The web runs on JavaScript. In fact, some sources suggest that about 74% of all websites use some form of JavaScript library. The number of libraries for JavaScript applications has increased considerably over the last few years. When multiple JavaScript libraries are used together in a web application, they all share the same global namespace called window. Sharing and writing to the same global namespace can lead to unexpected scenarios.

As an example, consider the following two libraries Strophe.js and JSEncrypt.js :

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    // Strophe.js
    window.Base64 = {
      encode: function(b) {
      /* code */
      }
      decode: function(b) {
      /* code */
      }
    };
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    // JSEncrypt.js
    window.Base64 = {
      unarmor: function(t) {
      /* code */
      }
      decode: function(i) {
      /* code */
      }
    };

Both libraries write to the same global variable Base64. If these libraries are included together, the library that is included last will overwrite the Base64 implementation of the other. This can potentially lead to unexpected situations (we call them conflicts) for unsuspecting developers using both of these libraries together. This can be verified by the following client that tries to encrypt some data using JSEncrypt.

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jsEncrypt = new JSEncrypt();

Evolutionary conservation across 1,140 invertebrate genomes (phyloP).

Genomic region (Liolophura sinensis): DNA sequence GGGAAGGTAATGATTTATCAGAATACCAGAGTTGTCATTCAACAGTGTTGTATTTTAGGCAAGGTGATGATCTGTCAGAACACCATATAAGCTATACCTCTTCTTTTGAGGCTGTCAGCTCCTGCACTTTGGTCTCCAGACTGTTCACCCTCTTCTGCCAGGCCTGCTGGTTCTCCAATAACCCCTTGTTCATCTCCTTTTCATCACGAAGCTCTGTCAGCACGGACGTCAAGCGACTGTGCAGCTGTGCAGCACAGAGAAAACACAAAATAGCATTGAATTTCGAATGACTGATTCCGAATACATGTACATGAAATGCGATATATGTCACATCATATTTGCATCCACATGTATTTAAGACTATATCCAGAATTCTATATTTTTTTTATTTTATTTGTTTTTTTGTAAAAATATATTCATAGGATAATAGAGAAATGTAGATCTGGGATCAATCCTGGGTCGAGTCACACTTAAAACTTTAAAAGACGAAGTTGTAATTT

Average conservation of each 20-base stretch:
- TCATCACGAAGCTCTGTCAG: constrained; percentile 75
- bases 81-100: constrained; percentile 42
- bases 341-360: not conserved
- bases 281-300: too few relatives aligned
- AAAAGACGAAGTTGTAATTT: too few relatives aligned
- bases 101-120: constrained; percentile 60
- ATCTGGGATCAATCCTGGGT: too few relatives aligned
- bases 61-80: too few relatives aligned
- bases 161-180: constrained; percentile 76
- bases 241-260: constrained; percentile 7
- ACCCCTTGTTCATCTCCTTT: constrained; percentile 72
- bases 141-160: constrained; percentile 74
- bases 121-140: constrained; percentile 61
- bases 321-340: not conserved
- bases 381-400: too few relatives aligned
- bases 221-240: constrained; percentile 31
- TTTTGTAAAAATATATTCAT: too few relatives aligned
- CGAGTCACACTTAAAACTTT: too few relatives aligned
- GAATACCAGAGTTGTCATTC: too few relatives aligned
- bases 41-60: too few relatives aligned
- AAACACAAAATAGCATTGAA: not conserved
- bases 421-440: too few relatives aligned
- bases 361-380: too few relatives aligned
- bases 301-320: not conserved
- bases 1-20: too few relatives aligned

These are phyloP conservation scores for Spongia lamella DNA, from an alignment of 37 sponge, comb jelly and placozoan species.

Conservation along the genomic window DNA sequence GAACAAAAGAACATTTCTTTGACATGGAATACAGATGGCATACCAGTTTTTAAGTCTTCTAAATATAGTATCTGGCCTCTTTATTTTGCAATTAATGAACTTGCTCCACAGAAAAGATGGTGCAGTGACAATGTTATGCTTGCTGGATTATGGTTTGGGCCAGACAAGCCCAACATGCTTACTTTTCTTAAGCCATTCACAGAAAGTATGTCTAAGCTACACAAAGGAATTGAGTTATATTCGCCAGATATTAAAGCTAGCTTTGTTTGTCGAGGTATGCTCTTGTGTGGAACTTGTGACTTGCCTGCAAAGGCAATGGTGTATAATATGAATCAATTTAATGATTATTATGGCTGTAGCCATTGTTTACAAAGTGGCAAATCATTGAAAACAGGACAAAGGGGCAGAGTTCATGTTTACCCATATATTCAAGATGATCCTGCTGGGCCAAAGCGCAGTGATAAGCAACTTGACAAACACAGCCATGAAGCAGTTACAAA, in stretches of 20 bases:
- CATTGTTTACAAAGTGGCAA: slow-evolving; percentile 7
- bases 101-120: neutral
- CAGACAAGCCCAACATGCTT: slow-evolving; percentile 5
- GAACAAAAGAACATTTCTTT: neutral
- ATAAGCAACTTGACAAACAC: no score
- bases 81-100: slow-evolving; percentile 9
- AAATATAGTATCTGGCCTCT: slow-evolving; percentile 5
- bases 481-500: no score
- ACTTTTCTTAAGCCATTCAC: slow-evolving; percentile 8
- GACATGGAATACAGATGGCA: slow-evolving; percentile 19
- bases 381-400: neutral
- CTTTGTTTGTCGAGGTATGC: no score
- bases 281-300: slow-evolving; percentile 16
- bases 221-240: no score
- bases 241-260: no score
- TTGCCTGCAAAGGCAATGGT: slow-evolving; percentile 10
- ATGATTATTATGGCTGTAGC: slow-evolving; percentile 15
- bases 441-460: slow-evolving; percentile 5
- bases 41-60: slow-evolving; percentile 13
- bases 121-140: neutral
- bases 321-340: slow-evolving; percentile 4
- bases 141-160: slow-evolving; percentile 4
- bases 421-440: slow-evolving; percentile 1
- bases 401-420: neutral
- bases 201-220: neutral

jsEncrypt.setKey(...);
 
// Returns false instead of encrypted data when Strophe.js is loaded 
// after JSEncrypt.js.
jsEncrypt.encrypt(...);

When the client is executed while only including JSEncrypt then the data gets correctly encrypted but when executing the client after first loading JSEncrypt.js and then Strophe.js, the last call simply returns false.

ConflictJS is an approach to detect conflicting libraries by synthesizing such clients. The approach first dynamically analyzes individual libraries to detect writes to the global namespace while loading a library. Next, each global variable shared by multiple libraries is recorded as potentially conflicting. From the set of potentially conflicting libraries, the approach finally validates the conflicts by synthesizing a client while including the libraries by checking if it really leads to unexpected behavior.

We have evaluated ConflictJS on 951 real-world libraries and the approach finds 166 (17%) certainly conflicting libraries. We envision that ConflictJS helps library developers to prevent conflicts by making informed decisions about the choice of global variables.

If you find our work interesting, you may go through the complete paper by following this link.
We have made our approach open source https://github.com/sola-da/ConflictJS and would welcome you to use it and provide us feedbacks and criticisms.

Featured image from https://commons.wikimedia.org/wiki/File:Tournament_bavarian_engraving.png

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